[00:04:39] For Generation method, let's select Foreign key and select the Context key type with the Parent table being census context and the key being the ID column. If you want to learn more about the different kinds of generation methods, I would recommend checking out our documentation. Save this,
[00:04:59] and then we can confirm that this is now a linked table, and we can launch the job. Of course, selecting a destination, in this case, downloading a CSV or Parquet. Launch the job,
[00:05:12] and while this is running, we can go ahead and create our seed context, which we need in the next step. As we mentioned earlier, the goal of this use case is to simulate what the dataset would look like without the gender income gap.
[00:05:26] In this next step, we create a data frame, which will serve as the seed context, in which we create an equal distribution between male and female records. Remember, this is 1994, and we've only got two genders. We will replicate the income distribution. In this way, we'll be simulating the dataset without the gender income gap. We'll save that to CSV.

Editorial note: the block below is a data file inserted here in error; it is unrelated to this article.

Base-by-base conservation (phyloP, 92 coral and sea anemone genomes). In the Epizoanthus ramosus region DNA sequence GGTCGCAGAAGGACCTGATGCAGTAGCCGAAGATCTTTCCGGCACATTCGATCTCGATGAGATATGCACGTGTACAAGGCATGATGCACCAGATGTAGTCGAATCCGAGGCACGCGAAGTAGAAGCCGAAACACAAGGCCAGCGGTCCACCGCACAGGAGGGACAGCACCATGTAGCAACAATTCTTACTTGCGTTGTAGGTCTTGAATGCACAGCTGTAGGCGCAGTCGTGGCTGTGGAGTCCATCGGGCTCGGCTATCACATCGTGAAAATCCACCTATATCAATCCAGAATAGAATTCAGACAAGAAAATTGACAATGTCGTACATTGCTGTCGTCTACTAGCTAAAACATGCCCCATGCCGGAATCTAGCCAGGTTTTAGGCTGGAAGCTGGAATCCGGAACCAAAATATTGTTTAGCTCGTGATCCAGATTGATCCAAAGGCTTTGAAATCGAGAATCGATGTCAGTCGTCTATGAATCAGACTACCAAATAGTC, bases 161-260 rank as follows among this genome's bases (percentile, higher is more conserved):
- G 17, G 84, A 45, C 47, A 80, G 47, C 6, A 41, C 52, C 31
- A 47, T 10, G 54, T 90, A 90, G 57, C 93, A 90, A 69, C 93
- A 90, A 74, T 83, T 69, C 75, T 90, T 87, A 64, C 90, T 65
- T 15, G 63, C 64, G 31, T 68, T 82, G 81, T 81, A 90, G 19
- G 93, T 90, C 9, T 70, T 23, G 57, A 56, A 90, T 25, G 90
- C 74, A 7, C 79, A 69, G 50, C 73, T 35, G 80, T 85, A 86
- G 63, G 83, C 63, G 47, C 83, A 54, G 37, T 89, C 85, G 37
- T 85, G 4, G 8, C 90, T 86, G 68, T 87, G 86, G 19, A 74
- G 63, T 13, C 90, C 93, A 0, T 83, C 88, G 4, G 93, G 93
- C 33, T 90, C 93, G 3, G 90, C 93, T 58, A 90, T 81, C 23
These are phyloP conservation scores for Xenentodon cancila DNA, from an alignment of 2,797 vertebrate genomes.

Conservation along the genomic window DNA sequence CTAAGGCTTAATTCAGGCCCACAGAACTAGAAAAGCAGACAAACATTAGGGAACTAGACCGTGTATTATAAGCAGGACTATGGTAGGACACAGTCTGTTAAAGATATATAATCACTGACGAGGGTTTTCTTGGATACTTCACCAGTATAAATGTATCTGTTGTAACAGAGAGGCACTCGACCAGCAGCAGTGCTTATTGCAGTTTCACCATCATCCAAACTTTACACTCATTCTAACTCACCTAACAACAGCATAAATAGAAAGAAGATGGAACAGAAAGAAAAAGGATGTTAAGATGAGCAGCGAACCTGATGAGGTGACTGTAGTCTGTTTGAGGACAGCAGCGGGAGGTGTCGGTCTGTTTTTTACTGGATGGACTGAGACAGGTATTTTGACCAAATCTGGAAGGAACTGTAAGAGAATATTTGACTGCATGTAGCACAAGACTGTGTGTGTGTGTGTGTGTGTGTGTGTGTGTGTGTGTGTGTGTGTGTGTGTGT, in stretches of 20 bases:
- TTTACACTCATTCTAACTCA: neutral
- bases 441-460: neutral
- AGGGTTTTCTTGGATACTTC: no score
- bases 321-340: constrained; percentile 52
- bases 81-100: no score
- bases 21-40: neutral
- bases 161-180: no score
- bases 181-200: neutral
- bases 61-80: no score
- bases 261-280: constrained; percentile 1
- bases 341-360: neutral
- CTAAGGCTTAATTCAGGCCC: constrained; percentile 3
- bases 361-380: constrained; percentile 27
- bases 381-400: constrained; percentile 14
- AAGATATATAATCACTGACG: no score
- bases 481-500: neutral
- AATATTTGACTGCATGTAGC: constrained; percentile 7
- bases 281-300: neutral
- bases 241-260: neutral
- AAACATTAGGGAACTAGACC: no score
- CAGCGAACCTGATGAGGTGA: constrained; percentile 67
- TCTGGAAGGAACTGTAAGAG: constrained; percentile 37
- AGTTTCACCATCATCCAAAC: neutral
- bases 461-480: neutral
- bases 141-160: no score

[00:05:50] and then download the data to disk.
[00:05:55] Then let's head back
to our MOSTLY AI account. We see that the job is still in progress,
so I'm going to wait for this to complete and then I'll be right back.
[00:06:04] We're back. The census context job has completed.
[00:06:05] We can now, from this step, use this model
to generate more data with our seed context.
[00:06:16] We'll select Generate More Data. You'll see that there are
two generation method options here, one by quantity,
which will just generate more data with the same distributions,
or with the seed, which is what we'll select.
[00:06:29] This is where we'll upload
our census seed file. We'll then launch this job.
[00:06:39] This will again probably take
a couple of minutes to run, so I'll be back when this finishes.
[00:06:45] This job is also done.
We can now download our synthetic data as CSV, save it to disk, unzip it,
and we'll see here two CSV files. One for the target,
which is the synthetic data that we're interested in,
and another for the context, which is an exact replica
of the seed context that we provided earlier.
[00:07:09] We'll take both of these CSV files
and merge them into one in our final step. The next step is to upload these back